Ice is very much part of my thinking living and flying in the Pacific Northwest. I will avoid ice at all costs. That is a personal minimum for my planning. I will not go if there is forecast icing.

Another rule is to be very cautious about fuel. I have flown across country by myself. I like to have at least an honest hour of fuel when the wheels touch the ground on landing. I don’t ever want to be one of “those” pilots.

When it comes to my VFR ceiling and visibility minimums, my minimums have come down when I got my instrument rating.  The rating has made my flying safer and increased the utility of the Mooney.

Aircraft maintenance and condition is a consideration for me.  This is something on my go-no- go list.  For example, I know what to expect on my engine monitor, and when that is not right, I figure it out, be it a mag check or oddly low EGT.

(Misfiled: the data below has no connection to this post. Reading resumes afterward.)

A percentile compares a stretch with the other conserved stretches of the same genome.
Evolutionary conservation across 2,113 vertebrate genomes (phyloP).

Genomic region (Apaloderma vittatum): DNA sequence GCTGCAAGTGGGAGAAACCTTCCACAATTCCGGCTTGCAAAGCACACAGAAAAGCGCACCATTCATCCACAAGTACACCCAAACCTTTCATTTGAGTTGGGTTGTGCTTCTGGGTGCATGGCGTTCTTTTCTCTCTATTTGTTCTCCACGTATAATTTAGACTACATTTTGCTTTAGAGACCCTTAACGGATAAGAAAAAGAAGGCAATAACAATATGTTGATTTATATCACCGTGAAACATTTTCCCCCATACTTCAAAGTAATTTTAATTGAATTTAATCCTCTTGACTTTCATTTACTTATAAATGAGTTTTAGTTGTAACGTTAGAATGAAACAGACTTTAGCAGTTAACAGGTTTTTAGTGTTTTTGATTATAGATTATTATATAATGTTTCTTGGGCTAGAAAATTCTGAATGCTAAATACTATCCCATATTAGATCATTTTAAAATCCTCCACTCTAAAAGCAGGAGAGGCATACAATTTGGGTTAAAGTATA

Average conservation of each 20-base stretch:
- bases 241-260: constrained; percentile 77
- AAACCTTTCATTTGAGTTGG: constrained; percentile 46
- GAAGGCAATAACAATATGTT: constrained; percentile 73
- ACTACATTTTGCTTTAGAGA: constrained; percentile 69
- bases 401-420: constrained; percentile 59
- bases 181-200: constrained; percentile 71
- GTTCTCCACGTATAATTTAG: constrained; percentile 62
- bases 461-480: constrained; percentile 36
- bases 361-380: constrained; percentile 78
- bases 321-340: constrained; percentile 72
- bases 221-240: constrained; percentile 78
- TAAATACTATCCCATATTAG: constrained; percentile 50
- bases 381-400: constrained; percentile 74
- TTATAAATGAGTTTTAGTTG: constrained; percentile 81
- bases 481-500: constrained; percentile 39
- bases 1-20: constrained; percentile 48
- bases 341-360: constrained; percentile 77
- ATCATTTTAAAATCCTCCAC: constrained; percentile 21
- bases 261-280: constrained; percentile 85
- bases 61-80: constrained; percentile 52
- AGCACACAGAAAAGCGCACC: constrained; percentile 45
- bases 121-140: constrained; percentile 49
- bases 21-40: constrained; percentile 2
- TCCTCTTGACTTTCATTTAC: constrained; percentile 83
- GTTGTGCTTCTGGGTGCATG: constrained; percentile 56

Pucker Factor: I was flying in rising terrain lowering ceilings, scud running getting in to the Las Vegas area.  I was crossing a hill trying to stay below the ceiling, following the interstate that went through the notch in the hill.  At that point there was no room to go left or right, I was at a pinch point.  It was then I realized I had flown into a bad situation where I didn’t have options.

Most people don’t have minimums written down. But in their heads, they know when they have exceeded them. It is only then they realize that they should have them written down and follow them.

Hidden Gem:  Just because it worked once, doesn’t mean it will always work.